Meister suggested including those people in the city’s inclusionary housing waitlist as a means to help get them away from the smoking neighbors.
The Council was originally scheduled to consider this ban at its Aug. 3 meeting, but an internet outage on the city’s Eastside that night meant not all residents could participate in the teleconferencing meeting. So, the Council heard 22 public commenters that night, but delayed its discussion until Monday night.
Separating tobacco smoking and cannabis smoking is a move that could backfire if lawsuits are filed. State law says that cannabis smoking is forbidden everywhere tobacco smoking is banned. However, a memo from City Attorney Mike Jenkins noted that law had never been tested in the courts. Thus, the Council moved ahead with separating the two.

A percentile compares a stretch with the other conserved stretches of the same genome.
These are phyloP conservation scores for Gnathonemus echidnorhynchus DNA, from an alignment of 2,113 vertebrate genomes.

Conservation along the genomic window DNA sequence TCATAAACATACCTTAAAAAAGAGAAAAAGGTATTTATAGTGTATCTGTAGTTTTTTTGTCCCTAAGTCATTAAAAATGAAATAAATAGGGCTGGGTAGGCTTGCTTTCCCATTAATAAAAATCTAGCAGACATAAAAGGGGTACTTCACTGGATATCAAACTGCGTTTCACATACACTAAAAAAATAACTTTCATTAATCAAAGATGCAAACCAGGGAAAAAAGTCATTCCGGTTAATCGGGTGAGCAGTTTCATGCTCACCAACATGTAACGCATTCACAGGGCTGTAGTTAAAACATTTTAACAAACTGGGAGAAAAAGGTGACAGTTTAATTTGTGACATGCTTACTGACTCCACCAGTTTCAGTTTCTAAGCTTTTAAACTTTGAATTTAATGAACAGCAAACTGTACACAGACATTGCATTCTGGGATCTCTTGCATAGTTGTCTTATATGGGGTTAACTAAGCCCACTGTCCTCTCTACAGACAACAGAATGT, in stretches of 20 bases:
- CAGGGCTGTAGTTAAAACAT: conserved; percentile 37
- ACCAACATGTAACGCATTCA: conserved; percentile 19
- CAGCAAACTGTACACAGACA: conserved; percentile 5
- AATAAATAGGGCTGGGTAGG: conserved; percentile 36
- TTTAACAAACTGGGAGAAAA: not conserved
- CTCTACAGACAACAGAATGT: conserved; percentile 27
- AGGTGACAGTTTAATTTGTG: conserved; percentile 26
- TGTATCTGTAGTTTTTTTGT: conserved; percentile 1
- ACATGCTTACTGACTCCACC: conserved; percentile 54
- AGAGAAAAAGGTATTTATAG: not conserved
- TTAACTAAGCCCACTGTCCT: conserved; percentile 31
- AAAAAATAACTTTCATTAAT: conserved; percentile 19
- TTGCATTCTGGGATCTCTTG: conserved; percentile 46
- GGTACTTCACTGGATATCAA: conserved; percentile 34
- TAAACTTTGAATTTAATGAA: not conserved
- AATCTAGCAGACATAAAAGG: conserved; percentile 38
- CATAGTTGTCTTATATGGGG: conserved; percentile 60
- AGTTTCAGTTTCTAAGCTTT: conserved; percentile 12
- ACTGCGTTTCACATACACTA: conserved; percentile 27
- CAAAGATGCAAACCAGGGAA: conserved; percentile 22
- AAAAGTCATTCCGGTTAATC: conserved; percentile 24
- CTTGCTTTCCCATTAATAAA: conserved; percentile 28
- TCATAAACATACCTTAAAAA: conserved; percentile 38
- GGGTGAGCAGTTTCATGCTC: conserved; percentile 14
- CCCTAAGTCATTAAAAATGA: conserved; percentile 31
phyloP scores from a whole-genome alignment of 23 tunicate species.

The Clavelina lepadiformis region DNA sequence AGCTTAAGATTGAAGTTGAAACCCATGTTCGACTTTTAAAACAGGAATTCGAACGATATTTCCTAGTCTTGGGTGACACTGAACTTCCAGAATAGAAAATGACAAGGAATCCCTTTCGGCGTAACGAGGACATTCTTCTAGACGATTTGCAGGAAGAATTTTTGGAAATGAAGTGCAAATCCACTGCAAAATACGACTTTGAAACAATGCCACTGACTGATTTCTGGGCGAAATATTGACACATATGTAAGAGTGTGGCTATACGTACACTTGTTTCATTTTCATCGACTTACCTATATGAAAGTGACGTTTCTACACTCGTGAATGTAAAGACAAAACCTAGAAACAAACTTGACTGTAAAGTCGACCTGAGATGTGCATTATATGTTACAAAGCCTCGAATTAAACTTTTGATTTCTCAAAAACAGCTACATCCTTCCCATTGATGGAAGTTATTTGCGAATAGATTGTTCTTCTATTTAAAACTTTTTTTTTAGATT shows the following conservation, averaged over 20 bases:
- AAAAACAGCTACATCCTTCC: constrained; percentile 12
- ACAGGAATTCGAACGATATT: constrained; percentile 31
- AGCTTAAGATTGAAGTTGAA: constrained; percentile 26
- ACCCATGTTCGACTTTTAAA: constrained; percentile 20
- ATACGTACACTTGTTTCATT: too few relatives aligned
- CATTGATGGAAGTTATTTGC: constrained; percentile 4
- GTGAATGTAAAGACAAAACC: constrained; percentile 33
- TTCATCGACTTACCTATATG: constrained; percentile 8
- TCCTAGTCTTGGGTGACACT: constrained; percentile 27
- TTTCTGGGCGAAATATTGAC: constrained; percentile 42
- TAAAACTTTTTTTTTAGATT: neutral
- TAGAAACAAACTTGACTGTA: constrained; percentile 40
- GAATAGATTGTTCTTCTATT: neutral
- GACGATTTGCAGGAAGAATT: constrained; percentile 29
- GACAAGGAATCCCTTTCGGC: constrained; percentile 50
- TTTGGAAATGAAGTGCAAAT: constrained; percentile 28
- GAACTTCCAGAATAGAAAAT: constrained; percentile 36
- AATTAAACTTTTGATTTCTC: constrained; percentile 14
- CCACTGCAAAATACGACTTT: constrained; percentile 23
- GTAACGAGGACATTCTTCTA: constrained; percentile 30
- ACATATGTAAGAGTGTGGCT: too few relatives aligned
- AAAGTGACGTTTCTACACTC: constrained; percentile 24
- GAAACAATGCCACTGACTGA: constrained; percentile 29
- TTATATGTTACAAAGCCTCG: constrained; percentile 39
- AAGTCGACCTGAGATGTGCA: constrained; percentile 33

Meister also cited concerns about landlords trying to evict residents for violating a smoking ban. However, Peter Noonan, the city’s rent stabilization and housing manager, said that in 2011 the city declared smoking not to be a nuisance, thereby eliminating the possibility that smoking could be grounds for eviction.
Heilman noted the city does not get many complaints about smoking because it has no means of enforcing those complaints. He suggested the city should develop enforcement standards for smoking similar to noise complaint standards.
Of the 16 people speaking during public comment, nine spoke in favor of the ban, primarily citing health concerns of second-hand smoke. Of those speaking against the ban, they primarily cited rights to privacy and pleaded not to stigmatize marijuana users.